Today Maniaci’s predecessor and vanquished opponent, Brenda Konkel, expressed outrage at the idea, writing that TIF districts “encourage tear downs and large developments.”

Most ominous part for Maniaci: “I was leaning towards not running again, but shit like this just makes me mad.”

The political question, of course, is how much of an advantage incumbency is for municipal elections? If Konkel wants to go back to the Council, which she pretty clearly does, what would she need to do to win? I think the answer is to find one issue. Find one issue that gets people to vote against the incumbent. However, it would not be in her advantage to run during a mayoral election year. More people would be interested, and therefore, more moderates and fans of the mayor would be voting.

David Blaska: Entertainment from another era

August 24, 2009

Because Madison is a left-leaning town, you’d think most of the political comedy would come from the left. And there is plenty. But don’t count the right out until you’ve read Blaska’s Blog, a blog at the Daily Page authored by former Tommy Thompson press secretary David Blaska. Of course, what is most interesting about Blaska is that the entertainment he provides us today is actually the tragedy of another era.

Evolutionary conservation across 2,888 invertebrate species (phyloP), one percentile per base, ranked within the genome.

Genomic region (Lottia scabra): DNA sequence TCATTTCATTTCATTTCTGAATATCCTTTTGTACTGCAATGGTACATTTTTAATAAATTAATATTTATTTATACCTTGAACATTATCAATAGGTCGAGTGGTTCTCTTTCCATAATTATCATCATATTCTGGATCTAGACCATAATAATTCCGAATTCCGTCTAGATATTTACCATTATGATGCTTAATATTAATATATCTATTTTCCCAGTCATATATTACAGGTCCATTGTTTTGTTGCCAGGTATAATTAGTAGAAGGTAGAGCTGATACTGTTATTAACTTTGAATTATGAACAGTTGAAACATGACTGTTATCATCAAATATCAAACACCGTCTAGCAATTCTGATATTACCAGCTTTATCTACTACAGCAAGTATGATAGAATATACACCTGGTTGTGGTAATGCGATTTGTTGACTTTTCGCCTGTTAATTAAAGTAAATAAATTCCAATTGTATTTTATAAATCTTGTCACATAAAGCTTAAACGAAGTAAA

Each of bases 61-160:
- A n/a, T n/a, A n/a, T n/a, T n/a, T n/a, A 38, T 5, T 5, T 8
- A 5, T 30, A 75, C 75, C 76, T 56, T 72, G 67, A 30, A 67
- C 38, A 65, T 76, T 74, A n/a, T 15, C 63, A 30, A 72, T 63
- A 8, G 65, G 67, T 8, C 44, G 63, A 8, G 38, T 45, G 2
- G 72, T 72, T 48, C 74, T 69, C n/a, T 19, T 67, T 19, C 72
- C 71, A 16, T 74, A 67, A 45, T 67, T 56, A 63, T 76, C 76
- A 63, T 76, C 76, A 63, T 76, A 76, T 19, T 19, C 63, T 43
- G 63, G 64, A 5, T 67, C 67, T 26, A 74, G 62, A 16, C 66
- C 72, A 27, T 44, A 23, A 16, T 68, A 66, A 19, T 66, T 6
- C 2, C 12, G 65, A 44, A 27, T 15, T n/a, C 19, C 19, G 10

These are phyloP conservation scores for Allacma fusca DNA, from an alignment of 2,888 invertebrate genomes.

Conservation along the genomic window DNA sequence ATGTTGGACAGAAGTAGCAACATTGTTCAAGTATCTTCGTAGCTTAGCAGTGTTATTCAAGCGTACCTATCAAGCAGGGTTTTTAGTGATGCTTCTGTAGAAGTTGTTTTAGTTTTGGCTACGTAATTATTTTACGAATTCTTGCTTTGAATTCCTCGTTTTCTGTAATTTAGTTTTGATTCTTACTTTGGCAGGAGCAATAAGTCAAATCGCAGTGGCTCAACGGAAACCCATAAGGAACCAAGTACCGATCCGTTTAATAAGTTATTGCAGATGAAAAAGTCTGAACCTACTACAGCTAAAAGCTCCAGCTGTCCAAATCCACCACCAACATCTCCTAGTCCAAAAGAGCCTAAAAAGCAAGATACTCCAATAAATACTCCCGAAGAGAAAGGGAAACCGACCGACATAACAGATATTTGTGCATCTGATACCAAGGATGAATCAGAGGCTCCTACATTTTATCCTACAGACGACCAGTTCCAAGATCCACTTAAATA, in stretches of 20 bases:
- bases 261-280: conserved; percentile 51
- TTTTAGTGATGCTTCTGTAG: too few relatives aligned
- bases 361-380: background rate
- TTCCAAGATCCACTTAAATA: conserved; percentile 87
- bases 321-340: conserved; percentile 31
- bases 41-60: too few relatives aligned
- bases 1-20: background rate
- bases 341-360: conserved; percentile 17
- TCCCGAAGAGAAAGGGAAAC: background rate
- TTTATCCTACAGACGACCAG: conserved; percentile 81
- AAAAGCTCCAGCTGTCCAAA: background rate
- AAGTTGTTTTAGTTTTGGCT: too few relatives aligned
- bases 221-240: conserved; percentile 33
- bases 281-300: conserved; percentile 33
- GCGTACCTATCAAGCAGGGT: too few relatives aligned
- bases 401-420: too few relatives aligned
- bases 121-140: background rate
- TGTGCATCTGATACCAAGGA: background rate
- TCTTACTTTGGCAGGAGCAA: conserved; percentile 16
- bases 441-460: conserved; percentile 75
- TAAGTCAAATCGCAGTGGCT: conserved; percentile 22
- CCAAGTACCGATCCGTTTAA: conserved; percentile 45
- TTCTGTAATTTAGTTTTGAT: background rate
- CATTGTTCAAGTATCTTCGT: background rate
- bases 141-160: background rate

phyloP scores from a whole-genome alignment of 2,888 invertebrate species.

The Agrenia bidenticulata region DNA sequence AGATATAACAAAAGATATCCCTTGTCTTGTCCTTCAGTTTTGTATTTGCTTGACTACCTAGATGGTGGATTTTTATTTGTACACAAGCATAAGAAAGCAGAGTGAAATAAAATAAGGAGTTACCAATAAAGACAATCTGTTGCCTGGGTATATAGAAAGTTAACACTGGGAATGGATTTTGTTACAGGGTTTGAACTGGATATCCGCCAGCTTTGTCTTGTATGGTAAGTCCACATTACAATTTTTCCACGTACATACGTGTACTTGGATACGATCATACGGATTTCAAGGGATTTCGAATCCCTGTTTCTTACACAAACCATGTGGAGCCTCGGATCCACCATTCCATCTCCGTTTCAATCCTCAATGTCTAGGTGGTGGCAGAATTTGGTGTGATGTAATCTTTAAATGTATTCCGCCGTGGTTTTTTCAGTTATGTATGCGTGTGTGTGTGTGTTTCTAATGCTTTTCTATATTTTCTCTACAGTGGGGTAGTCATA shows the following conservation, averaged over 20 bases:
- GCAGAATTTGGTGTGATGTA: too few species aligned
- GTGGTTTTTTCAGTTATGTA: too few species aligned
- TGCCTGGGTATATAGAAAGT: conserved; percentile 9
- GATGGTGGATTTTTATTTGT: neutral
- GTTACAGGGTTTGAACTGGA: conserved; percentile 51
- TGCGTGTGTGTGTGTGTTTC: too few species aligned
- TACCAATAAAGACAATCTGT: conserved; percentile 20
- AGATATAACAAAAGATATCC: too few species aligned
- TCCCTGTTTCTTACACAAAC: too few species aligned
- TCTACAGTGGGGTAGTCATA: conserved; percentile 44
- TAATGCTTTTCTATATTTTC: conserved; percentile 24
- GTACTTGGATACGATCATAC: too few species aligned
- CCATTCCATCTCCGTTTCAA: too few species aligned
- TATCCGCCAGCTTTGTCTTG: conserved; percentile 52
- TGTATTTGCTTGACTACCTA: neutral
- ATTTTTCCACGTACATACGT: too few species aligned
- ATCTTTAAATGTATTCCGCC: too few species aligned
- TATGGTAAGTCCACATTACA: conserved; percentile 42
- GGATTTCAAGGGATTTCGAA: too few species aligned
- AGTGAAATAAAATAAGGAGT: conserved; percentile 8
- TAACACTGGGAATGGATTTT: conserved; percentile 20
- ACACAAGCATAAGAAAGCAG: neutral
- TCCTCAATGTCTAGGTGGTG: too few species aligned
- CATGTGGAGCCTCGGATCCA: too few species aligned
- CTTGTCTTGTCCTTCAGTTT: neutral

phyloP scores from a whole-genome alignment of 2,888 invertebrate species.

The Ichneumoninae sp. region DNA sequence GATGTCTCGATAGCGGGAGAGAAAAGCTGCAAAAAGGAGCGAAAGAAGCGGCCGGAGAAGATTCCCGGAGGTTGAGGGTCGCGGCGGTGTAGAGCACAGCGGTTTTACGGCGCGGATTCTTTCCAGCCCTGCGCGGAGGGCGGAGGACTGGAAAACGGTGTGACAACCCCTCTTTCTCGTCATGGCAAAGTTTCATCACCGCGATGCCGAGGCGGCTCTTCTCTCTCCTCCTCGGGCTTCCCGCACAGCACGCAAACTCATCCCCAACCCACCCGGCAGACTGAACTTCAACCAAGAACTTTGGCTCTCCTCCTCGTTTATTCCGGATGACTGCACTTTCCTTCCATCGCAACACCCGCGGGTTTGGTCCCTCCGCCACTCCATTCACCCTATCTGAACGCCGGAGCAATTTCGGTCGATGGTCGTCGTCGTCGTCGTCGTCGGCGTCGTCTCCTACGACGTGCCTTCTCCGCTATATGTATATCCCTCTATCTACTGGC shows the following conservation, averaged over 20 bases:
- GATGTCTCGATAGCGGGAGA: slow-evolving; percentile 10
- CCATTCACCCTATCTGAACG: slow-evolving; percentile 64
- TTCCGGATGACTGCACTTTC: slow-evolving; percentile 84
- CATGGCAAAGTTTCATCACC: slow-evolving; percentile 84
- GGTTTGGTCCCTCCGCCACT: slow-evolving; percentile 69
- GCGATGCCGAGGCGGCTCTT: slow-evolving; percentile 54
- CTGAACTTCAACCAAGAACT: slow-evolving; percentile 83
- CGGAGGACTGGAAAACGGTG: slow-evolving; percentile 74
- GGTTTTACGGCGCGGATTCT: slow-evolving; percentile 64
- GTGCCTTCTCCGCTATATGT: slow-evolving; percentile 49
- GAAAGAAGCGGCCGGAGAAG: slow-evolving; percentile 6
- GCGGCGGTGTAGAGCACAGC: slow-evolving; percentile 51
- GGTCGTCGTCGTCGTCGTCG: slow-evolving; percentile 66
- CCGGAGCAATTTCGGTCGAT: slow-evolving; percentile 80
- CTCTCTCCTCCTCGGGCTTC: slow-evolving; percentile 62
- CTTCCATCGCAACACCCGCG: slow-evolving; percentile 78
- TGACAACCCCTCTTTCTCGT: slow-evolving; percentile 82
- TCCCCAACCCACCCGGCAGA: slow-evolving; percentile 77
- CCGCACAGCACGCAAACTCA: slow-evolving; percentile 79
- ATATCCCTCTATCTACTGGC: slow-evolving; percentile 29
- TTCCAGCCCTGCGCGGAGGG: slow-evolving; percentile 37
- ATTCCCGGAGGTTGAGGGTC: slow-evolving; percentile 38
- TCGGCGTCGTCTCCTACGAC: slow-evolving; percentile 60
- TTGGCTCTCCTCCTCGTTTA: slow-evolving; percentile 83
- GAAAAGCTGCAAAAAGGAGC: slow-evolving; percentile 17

I bring Blaska up because he fits so perfectly into the narrative of a book I’ve been reading, Nixonland, a book that examines the deep social divisions that came out of the 60’s over the Vietnam War and the Civil Rights Movement. It’s a book that challenges your faith in the American political system. It chronicles the birth of the modern Republican Party, an organization whose political success is based on tapping into deep-seated American resentments, especially on the issue of race. From Ronald Reagan, the charismatic California governor who won election campaigning against open-housing laws and “filthy speech” (free speech) advocates, to Richard Nixon, the president who confided in private that the Vietnam War could not be won but continued it because it was so crucial to his “silent majority” coalition.